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The U.S. Department of Agriculture’s Office of Food Safety and the Agricultural Marketing Service have announced a January 13, 2010, public meeting in Washington, D.C., to provide information and receive comments on draft U.S. positions to be discussed at the 9th Session of the Codex Committee on Milk and Milk Products (CCMMP) February 1-5 in Auckland, New Zealand. Agenda items include discussion of the draft amendment to the fermented milks standard, draft standard for processed cheese and purported inconsistencies in food additive provisions. See Federal Register, January 8, 2010.

According to a press report, three people from the Shaanxi Jinqiao Dairy Co. have been arrested and charged with producing and selling toxic food. They are apparently accused of selling more than five tons of milk powder laced with melamine to a food additive firm, which discovered the contamination. The tainted product was apparently recovered before reaching the marketplace. The detentions come a little more than a year after a nationwide scandal involving contaminated milk powder killed six children and sickened more than 300,000. The first civil trial to consider claims by parents of an injured child began in November 2009, but a second hearing in the matter has reportedly been delayed after the defendants demanded additional investigation into the cause of the child’s illness. See FoodNavigatorUSA.com, December 11, 2009.

Starting from the premise that consumer enjoyment of food is linked directly to its color, this article discusses the types of substances that have been used over the centuries to change the appearance of food products and how various governments have tried to regulate their use. The earliest food coloring regulations in the United States were developed under pressure by dairy producers who were able, at one time, to persuade the legislatures of five states to pass laws requiring that margarine be dyed pink to compromise its acceptability in the marketplace. The author traces the history of U.S. laws regulating color additives, noting how debate has raged over the application of strict standards that bar the use of substances with even a 1 in a billion cancer risk to applying what the Food and Drug Administration has championed and called de minimis exceptions that would allow the use of color…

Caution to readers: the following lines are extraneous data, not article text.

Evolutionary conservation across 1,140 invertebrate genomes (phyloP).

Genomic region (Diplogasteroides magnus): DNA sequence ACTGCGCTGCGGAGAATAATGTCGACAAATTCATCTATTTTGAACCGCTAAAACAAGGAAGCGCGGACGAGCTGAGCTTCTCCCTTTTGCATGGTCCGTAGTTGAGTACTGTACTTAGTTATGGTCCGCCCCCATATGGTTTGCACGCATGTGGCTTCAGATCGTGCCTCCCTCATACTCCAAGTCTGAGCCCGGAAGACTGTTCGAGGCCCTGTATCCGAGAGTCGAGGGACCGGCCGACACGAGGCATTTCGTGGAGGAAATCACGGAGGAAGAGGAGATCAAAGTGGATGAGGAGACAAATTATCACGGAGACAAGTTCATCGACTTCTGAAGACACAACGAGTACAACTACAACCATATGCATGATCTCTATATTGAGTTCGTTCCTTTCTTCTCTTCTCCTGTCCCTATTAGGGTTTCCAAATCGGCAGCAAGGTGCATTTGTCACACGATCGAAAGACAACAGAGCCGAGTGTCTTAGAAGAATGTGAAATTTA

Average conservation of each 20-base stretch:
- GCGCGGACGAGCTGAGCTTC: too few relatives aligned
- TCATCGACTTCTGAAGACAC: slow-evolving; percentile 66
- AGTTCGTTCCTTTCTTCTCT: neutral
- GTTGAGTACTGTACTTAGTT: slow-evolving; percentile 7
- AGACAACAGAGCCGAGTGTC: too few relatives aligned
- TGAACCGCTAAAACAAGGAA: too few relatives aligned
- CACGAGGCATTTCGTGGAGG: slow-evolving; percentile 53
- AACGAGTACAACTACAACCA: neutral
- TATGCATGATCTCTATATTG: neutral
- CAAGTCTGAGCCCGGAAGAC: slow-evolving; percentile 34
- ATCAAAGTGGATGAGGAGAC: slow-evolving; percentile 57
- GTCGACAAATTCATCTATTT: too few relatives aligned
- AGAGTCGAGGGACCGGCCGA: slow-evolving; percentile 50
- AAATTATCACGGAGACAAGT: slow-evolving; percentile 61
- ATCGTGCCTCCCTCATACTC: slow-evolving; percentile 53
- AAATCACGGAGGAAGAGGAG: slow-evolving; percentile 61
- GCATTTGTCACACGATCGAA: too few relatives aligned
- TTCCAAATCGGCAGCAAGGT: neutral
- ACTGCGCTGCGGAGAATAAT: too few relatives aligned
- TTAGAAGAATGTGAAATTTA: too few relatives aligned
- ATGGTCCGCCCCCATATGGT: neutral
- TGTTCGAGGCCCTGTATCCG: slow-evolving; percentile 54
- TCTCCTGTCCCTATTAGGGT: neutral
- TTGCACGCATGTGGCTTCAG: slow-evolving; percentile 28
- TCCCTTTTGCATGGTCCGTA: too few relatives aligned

USDA, the Food and Drug Administration and the Office of the Undersecretary for Food Safety have announced a February 10, 2009, public meeting to develop draft positions on agenda items for the 41st Session of the Codex Committee on Food Additives (CCFA) slated for March 16-20, 2009, in Shanghai, China. Part of the Codex Alimentarius Commission established in 1963 by the Food and Agriculture Organization and World Health Organization, CCFA (i) sets maximum levels for individual food additives; (ii) prepares priority lists of food additives for risk assessment by FAO and WHO experts; (iii) assigns functional classes to food additives; (iv) recommends specifications of identity and purity for food additives; (v) considers methods of analysis; and (vi) considers standards for related subjects such as food additive labeling. Specific agenda items for the session also include the Codex General Standard for Food Additives and the scope of its food categories. The…

According to animal studies conducted by Korean-based researchers, a common food additive used in processed meats and chicken, when fed to mice at levels roughly equivalent to human intake, increases lung tumor progression and growth. Hua Jin, et al., “High Dietary Inorganic Phosphate Increases Lung Tumorigenesis and Alters Akt Signaling,” American Journal of Respiratory & Critical Care Medicine (2009). While phosphate is apparently an essential nutrient, its increasing use in foods ranging from processed meats to cheeses, beverages and bakery goods has more than doubled human intake since the 1990s to some 1,000 mg daily. The scientists concluded that “careful regulation of dietary Pi may be critical for lung cancer prevention as well as treatment.” See Foodnavigator-usa.com, January 6, 2009.

The Chinese government has reportedly published its first official list of food additives that are prohibited in the domestic food supply. The list includes 17 acids, chemicals and other substances–such as formaldehyde, boric acid and sodium thiocyanate–used to improve the appearance, texture or longevity of food products. In addition, the country’s regulators have warned of raids on high-risk companies that have thus far failed to address their own safety problems. “These lists . . . cannot cover all problems linked to illegally adding substances in food and abusing additives in the industry,” stated the Chinese health ministry, which this month launched a food safety initiative to increase consumer confidence. See AFP, December 16, 2008.

According to the director of the FDA’s Office of Food Additive Safety, the agency will conduct additional analysis of the effects of bisphenol A on human health after its panel of independent science advisors called the agency’s position on its safety flawed. Laura Tarantino reportedly said that a lot of work remains; she would not indicate if the reassessment would take months or years. Among the issues the FDA is apparently exploring is the cumulative exposure people face over a lifetime given the chemical’s presence in food and beverage containers, plastic medical devices and coatings on gel tablets. A spokesperson for an environmental organization was quoted as saying, “More years of research by FDA to determine what thousands of scientists worldwide already know about the toxic chemical is a waste of time, taxpayer dollars, and will place millions of babies yet to be born at risk.” See The Washington Post,…

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